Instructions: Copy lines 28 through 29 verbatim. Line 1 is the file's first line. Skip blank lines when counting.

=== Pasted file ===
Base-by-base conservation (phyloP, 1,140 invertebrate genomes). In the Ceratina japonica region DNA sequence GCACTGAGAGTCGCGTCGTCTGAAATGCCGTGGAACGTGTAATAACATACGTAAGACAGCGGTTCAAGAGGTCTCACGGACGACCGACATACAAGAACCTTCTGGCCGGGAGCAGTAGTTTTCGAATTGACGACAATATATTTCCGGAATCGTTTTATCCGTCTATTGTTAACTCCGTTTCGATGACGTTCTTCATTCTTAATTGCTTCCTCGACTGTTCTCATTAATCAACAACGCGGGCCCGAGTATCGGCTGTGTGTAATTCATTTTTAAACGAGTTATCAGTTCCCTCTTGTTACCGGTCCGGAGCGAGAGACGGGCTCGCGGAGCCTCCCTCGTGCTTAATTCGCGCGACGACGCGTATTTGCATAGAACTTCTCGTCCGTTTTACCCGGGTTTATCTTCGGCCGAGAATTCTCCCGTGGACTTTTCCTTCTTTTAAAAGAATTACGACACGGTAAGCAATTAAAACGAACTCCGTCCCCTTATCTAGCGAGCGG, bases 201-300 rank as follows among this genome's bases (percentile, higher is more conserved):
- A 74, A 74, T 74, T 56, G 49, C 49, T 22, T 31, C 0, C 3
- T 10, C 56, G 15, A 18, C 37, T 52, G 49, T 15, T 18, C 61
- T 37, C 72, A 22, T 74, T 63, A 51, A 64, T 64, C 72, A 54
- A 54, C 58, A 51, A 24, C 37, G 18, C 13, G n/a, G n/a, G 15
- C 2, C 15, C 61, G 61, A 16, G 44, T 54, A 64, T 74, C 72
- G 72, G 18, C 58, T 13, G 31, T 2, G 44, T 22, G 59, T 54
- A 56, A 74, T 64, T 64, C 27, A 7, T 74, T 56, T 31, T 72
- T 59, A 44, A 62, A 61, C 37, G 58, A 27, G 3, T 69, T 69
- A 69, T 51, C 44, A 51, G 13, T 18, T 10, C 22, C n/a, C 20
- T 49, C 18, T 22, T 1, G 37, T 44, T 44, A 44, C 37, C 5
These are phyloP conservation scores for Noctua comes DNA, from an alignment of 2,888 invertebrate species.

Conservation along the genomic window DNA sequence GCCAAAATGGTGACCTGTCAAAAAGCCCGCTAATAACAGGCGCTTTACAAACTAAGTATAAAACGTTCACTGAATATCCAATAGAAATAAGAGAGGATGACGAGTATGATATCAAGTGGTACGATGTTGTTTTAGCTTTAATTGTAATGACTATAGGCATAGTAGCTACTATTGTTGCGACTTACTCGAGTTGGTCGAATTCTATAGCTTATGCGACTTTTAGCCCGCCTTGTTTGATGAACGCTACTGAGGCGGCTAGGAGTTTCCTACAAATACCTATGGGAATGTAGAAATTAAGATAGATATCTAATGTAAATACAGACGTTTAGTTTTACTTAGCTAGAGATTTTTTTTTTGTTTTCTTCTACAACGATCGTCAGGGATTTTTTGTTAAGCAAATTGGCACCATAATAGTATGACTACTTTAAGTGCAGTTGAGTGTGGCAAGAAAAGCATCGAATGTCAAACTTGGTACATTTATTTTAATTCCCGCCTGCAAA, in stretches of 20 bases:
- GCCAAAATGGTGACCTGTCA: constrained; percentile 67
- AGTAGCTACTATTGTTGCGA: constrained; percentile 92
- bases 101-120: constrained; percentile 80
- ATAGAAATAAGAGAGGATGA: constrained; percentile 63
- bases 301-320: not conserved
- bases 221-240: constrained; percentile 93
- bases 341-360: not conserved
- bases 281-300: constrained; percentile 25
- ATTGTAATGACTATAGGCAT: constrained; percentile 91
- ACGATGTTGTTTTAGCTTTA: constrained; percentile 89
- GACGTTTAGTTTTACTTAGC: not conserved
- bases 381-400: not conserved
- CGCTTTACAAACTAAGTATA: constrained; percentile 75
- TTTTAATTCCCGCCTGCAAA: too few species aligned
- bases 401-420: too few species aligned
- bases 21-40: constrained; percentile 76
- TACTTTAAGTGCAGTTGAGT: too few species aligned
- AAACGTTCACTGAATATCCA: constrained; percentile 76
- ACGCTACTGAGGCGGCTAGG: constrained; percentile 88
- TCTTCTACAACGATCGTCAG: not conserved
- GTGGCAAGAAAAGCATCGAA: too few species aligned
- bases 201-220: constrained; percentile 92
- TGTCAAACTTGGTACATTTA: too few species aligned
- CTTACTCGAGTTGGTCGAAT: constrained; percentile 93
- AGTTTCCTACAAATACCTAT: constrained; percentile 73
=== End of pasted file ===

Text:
- bases 401-420: too few species aligned
- bases 21-40: constrained; percentile 76